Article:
I thought it was pretty easy to suspend disbelief for Fighter dailies. In a world where Dragons can ruin cities, the dead walk, elves live in trees, and mighty spells are thrown around...it's not hard to imagine a guy wielding a huge weapon and, with one swing, fells a giant Ogre. I'd think doing it multiple times would be tremendously difficult to pull off and can see it only happening once in a while. *shrugs*.

As for options, if a Fighter can use Martial maneuvers and stances the better class he'll be. Like I said eariler, if he can be made to resemble the Warblade from the Tome of Battle, but with more focus on a role (if desired) then it'll be a win. And I don't think Fighters need to sling fireballs, fly, disable traps, or the like to remain useful. I do think they need to add conditions onto their hits at higher levels to stay useful. A high-level fighter doesn't get by with high DPR alone. No, he'll need to bring something else by that point where magic makes up for mundane methods for just about everything. A Fighter should be able to daze, knock prone, disarm, etc. a lot of targets by the later levels and NOT make it ridiculously hard to do so.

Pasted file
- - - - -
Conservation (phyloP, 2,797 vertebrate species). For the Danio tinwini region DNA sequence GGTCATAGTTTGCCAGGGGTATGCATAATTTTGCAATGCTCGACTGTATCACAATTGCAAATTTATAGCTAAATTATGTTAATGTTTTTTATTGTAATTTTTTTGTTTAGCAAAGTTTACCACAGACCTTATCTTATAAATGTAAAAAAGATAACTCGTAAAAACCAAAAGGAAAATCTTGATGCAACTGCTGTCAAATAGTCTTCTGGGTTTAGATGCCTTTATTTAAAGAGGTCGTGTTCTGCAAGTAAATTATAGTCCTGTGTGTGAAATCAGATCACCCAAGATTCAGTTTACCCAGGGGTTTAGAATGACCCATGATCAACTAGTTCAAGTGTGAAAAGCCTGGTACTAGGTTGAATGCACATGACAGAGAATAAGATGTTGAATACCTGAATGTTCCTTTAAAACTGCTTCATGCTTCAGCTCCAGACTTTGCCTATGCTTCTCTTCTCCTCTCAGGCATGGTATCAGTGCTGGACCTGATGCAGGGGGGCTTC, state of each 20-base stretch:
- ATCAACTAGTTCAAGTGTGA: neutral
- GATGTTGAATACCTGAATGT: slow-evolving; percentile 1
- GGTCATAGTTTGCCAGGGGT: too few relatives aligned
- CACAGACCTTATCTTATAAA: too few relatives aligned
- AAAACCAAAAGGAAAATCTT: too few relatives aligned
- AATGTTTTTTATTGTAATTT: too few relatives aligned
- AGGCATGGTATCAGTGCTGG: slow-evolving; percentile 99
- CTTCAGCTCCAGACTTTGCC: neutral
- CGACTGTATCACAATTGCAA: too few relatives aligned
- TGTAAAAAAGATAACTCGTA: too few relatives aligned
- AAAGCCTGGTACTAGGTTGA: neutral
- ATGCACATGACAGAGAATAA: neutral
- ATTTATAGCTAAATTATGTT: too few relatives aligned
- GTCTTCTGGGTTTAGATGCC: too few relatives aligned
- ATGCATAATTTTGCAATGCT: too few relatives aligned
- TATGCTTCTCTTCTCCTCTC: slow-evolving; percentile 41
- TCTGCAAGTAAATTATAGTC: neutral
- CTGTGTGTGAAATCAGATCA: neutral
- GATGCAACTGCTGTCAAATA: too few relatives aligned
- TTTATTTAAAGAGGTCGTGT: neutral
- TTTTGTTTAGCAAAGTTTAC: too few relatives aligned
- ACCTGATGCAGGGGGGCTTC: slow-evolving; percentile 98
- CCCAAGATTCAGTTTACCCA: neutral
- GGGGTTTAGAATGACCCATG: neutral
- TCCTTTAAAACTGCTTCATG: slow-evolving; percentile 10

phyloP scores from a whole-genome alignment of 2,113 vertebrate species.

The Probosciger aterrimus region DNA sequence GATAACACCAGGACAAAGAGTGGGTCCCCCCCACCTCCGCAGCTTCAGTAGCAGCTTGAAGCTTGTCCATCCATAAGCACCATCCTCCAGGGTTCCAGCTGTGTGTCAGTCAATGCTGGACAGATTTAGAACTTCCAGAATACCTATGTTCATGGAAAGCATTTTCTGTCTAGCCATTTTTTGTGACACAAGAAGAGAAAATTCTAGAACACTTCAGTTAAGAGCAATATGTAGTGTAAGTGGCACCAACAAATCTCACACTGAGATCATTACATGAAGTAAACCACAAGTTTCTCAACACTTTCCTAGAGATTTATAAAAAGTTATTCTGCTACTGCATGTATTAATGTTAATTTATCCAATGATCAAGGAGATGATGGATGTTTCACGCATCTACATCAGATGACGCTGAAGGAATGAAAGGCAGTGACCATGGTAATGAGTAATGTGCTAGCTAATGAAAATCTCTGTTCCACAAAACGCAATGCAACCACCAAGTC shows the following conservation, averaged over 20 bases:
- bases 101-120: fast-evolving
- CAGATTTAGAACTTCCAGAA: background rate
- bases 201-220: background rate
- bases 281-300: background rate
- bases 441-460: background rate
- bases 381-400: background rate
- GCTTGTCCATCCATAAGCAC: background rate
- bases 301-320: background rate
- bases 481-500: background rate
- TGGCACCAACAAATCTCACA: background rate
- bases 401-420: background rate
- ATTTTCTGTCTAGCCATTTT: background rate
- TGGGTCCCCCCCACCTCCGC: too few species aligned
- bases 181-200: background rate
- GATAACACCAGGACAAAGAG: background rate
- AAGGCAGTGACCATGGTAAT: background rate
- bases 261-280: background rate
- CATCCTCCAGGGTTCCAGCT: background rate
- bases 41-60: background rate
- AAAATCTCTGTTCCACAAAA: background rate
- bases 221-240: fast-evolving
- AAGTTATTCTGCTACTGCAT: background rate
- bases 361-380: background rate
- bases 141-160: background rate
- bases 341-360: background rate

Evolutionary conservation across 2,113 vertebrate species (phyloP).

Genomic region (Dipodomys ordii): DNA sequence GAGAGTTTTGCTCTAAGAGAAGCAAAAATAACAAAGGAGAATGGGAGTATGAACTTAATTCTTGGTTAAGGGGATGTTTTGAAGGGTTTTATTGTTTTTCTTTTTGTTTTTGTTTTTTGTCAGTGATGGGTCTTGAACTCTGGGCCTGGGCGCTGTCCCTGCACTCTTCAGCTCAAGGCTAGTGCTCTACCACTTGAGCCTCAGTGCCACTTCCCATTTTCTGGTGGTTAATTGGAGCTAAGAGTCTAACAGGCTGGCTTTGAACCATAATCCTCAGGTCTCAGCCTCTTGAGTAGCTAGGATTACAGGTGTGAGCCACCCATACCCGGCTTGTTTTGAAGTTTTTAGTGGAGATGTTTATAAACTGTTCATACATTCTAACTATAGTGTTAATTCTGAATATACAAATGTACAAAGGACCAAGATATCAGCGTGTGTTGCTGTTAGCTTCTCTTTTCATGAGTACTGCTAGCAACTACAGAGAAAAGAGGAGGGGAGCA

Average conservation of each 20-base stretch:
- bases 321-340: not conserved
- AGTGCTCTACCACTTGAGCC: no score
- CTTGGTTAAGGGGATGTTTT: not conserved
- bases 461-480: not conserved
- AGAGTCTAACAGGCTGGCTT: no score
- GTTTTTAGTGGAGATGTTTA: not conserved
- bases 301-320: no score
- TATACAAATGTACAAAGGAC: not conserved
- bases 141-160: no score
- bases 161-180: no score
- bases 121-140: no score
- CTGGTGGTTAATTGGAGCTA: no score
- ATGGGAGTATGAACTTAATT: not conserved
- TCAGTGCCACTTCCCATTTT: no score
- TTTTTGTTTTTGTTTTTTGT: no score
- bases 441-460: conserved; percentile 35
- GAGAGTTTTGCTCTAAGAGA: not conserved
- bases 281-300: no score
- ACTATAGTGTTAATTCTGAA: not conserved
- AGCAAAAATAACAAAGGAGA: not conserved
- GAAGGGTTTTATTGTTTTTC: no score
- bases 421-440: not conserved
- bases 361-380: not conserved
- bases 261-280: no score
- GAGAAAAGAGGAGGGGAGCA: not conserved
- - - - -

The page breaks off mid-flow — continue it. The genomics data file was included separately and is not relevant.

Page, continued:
Diffan (and Jason and Memorax)--

I don't even buy "encounter" powers for fighters. "Daily powers" on a fighter, really does make it seem like "mages with swords"-- it's like every character class in 4E that's not obviously Arcane, Psionic, or Divine (or Shadow, or Primal perhaps)-- well, the martial classes anyway-- are straight out of some 'Dragonball Z' type universe where everyone has really potent 'Ki' powers and a limited reservoir of 'Ki energy' to power them with... Now, set up that way, that can be kind of cool... but it was the only explanation I ever found that made any kind of sense for many of the 4E 'martial' powers, particularly when they're powers that you can only use once an encounter, or once a day (btw-- that's clearly IMO, and YMMV-- was my impression of the game, not the only impression possible).